Of course, Gretchen Sisson was the fine thread that wove us together.  Sisson laid the stage for our narratives, acquainted her audience with us as speakers and storytellers, and provided support and information from her own research throughout our presentations.  "This is my dream panel" she announced.  I don't think I could have been more proud that what I had to say, as a product of a long introspective and extrospective personal journey, could be valued this much.  And I was honored to be sitting next to the ladies with whom I shared this panel.

On that note, let's dialogue about power for a moment.  We discussed on the panel the distribution of power in adoption.  We discussed also how adopted persons become a part of adoption as children and thus that voicelessness often translates into adoption culture as well as continues for the adoptee into adulthood.  There have been many times where adoption has been discussed in major settings where not one adoptee had a place at the table.  This panel had not one but two adult adoptees because of the awareness of Dr. Sisson as the moderator and coordinator had to be inclusive of the roles within the adoption system.  This is something especially meaningful that I want the workshop participants to take away with them.

I cannot speak for the other panelists but what I personally hoped that we not only gave the workshop participants new things to think about when it comes to adoption, but that we also gave them the empowerment to be advocates for those of us who live adoption.  I said it in my presentation, later again on Twitter, and I will reiterate it now: you do not have to be an adoption expert to be an adoption changemaker.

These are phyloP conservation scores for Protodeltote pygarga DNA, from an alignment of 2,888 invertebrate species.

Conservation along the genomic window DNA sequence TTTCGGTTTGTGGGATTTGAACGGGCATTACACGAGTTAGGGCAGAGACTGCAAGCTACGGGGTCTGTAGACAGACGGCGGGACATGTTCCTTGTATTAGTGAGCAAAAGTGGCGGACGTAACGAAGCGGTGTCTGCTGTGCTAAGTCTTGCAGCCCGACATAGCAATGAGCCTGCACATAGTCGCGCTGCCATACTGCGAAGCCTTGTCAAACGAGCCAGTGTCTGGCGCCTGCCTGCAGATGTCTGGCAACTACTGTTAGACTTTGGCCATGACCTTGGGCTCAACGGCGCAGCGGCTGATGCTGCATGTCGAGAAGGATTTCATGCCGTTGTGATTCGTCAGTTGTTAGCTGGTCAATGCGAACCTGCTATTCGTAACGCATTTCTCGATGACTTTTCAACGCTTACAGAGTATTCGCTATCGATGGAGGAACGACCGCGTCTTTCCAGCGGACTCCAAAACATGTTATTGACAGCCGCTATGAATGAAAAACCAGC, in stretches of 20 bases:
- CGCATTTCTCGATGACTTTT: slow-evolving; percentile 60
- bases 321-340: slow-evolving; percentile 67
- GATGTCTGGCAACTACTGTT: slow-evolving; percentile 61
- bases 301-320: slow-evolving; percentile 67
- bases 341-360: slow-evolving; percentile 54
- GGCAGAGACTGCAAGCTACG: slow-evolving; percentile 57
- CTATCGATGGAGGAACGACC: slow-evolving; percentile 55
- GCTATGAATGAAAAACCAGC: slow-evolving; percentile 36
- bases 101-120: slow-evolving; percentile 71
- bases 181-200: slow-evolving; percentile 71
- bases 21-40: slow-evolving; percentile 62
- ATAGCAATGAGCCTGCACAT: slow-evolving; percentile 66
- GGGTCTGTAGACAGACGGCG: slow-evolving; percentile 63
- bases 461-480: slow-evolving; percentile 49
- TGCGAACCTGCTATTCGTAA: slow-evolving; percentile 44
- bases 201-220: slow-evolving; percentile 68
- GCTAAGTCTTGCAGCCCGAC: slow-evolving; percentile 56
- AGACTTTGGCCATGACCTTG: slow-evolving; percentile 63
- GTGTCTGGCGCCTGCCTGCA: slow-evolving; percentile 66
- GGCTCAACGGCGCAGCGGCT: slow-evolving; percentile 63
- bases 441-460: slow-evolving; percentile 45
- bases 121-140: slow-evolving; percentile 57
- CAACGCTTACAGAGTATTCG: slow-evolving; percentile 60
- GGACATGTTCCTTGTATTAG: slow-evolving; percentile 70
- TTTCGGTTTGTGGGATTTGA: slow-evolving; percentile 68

Yes, we must always seek to be informed and to shape our views with new information.  But no matter what we know or don't know, we can stand for what's right based on what we know best upholds human rights.  We are all human.  My own adoption-adapted version of Chapin's principles of evaluating policy is how I evaluate good adoption policy.  (1) Does the policy positively impact people who live adoption? (2) Did the group the policy impacts have a voice in creating the policy? (3) Does the policy, and the advocacy surrounding it, showcase the dignity and worth of the people it impacts?

We were so sad that one of the panelists, PhD candidate in Women's Gender, & Sexuality Studies at The Ohio State University, Kate Livingston, was unable to attend as planned.  You can read Livingston's bio, as well as the bios of the other panel participants at the CLPP website.  You can still connect with the panel on Twitter by looking up our handles @AmandaTDA, @KMCooleyMSW, @Marisa_H_K, and @gesisson.

Thank you to everyone who came, to those who couldn't come but sent us support in so many ways, and for those of you reading my recap here.